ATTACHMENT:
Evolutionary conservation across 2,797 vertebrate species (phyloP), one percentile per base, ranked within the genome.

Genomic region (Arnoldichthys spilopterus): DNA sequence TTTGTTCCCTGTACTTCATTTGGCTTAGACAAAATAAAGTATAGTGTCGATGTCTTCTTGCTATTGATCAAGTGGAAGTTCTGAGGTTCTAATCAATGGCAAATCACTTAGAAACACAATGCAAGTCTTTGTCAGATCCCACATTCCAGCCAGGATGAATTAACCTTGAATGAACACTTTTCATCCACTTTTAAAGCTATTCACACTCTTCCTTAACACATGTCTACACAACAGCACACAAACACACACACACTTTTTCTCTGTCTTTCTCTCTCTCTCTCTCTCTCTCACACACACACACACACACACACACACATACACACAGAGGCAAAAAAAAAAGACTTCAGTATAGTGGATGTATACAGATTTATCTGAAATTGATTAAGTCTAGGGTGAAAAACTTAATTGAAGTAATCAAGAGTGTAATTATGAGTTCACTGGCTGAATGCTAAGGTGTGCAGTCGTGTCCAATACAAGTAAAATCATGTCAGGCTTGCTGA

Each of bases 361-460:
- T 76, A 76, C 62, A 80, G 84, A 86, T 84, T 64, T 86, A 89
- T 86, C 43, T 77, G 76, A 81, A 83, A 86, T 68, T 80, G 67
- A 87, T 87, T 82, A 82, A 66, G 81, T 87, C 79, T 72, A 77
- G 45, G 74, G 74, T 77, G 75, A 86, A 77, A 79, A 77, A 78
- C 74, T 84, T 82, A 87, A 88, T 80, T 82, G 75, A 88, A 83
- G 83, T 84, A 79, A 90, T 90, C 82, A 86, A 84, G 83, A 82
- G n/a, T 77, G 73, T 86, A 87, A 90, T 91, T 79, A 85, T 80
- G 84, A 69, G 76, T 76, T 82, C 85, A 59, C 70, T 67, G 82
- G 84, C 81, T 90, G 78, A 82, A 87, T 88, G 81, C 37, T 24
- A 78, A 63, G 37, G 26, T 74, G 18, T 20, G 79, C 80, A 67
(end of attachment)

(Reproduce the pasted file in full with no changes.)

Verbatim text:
Evolutionary conservation across 2,797 vertebrate species (phyloP), one percentile per base, ranked within the genome.

Genomic region (Arnoldichthys spilopterus): DNA sequence TTTGTTCCCTGTACTTCATTTGGCTTAGACAAAATAAAGTATAGTGTCGATGTCTTCTTGCTATTGATCAAGTGGAAGTTCTGAGGTTCTAATCAATGGCAAATCACTTAGAAACACAATGCAAGTCTTTGTCAGATCCCACATTCCAGCCAGGATGAATTAACCTTGAATGAACACTTTTCATCCACTTTTAAAGCTATTCACACTCTTCCTTAACACATGTCTACACAACAGCACACAAACACACACACACTTTTTCTCTGTCTTTCTCTCTCTCTCTCTCTCTCTCACACACACACACACACACACACACACATACACACAGAGGCAAAAAAAAAAGACTTCAGTATAGTGGATGTATACAGATTTATCTGAAATTGATTAAGTCTAGGGTGAAAAACTTAATTGAAGTAATCAAGAGTGTAATTATGAGTTCACTGGCTGAATGCTAAGGTGTGCAGTCGTGTCCAATACAAGTAAAATCATGTCAGGCTTGCTGA

Each of bases 361-460:
- T 76, A 76, C 62, A 80, G 84, A 86, T 84, T 64, T 86, A 89
- T 86, C 43, T 77, G 76, A 81, A 83, A 86, T 68, T 80, G 67
- A 87, T 87, T 82, A 82, A 66, G 81, T 87, C 79, T 72, A 77
- G 45, G 74, G 74, T 77, G 75, A 86, A 77, A 79, A 77, A 78
- C 74, T 84, T 82, A 87, A 88, T 80, T 82, G 75, A 88, A 83
- G 83, T 84, A 79, A 90, T 90, C 82, A 86, A 84, G 83, A 82
- G n/a, T 77, G 73, T 86, A 87, A 90, T 91, T 79, A 85, T 80
- G 84, A 69, G 76, T 76, T 82, C 85, A 59, C 70, T 67, G 82
- G 84, C 81, T 90, G 78, A 82, A 87, T 88, G 81, C 37, T 24
- A 78, A 63, G 37, G 26, T 74, G 18, T 20, G 79, C 80, A 67